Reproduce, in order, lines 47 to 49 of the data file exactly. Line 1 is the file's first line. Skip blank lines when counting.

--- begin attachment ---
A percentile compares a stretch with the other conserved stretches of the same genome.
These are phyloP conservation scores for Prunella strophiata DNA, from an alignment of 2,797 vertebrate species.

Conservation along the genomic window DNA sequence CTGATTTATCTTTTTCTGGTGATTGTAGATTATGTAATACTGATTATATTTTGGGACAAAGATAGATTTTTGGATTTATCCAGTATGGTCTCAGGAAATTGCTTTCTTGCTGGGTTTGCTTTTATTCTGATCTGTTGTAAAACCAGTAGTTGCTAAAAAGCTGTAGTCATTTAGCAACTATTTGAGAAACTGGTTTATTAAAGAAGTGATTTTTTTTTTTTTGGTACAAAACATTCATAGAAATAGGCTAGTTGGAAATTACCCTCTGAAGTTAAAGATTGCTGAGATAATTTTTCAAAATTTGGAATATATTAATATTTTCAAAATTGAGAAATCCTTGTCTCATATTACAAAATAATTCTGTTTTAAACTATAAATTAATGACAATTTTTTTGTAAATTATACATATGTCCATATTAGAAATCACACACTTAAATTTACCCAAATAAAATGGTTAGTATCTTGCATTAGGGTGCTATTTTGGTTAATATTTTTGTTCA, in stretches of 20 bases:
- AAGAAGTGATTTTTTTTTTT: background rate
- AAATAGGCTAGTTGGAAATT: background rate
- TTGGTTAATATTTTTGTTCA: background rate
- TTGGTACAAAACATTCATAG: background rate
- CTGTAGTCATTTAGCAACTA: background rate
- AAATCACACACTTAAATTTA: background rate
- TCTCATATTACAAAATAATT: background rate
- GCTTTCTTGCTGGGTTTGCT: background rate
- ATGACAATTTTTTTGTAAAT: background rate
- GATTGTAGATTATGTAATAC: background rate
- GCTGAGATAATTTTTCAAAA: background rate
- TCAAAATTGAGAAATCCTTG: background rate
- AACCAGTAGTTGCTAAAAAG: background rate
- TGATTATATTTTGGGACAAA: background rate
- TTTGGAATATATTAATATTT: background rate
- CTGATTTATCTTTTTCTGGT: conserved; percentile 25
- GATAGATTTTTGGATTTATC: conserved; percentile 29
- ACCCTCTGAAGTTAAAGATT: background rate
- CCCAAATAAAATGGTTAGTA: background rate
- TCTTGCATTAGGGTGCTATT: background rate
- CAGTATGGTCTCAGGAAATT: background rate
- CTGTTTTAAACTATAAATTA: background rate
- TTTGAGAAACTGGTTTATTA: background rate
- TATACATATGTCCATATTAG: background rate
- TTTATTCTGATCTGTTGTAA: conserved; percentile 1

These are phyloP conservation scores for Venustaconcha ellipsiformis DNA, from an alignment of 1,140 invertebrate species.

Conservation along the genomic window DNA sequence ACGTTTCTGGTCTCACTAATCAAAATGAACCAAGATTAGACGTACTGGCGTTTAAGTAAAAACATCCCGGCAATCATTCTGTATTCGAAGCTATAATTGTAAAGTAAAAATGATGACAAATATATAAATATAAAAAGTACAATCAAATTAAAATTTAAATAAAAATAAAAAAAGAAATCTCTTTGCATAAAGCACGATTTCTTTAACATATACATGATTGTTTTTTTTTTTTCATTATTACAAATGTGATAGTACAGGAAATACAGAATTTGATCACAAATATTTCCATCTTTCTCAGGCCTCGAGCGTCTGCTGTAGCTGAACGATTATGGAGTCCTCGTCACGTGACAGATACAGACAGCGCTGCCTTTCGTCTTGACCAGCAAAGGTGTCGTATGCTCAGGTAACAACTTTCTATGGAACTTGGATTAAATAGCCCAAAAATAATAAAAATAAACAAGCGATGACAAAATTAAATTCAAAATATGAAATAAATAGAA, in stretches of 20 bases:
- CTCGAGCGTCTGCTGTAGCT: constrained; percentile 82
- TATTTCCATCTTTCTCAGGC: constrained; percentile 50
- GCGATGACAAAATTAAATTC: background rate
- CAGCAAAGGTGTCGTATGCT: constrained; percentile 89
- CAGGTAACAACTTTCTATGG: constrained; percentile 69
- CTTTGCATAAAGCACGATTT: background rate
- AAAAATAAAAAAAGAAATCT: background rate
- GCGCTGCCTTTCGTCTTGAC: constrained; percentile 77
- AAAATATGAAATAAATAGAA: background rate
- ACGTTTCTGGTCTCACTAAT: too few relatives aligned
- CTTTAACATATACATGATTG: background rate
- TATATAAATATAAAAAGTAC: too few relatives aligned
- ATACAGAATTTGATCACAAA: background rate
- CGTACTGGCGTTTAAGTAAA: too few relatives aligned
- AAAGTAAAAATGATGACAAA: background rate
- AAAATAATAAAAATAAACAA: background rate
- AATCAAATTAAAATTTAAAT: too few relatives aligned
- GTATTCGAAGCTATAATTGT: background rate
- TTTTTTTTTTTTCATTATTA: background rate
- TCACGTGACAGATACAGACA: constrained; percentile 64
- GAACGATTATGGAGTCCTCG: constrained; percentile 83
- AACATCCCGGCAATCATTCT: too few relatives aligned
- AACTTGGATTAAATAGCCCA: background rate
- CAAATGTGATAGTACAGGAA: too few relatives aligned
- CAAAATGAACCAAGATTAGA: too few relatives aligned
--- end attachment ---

- AATCAAATTAAAATTTAAAT: too few relatives aligned
- GTATTCGAAGCTATAATTGT: background rate
- TTTTTTTTTTTTCATTATTA: background rate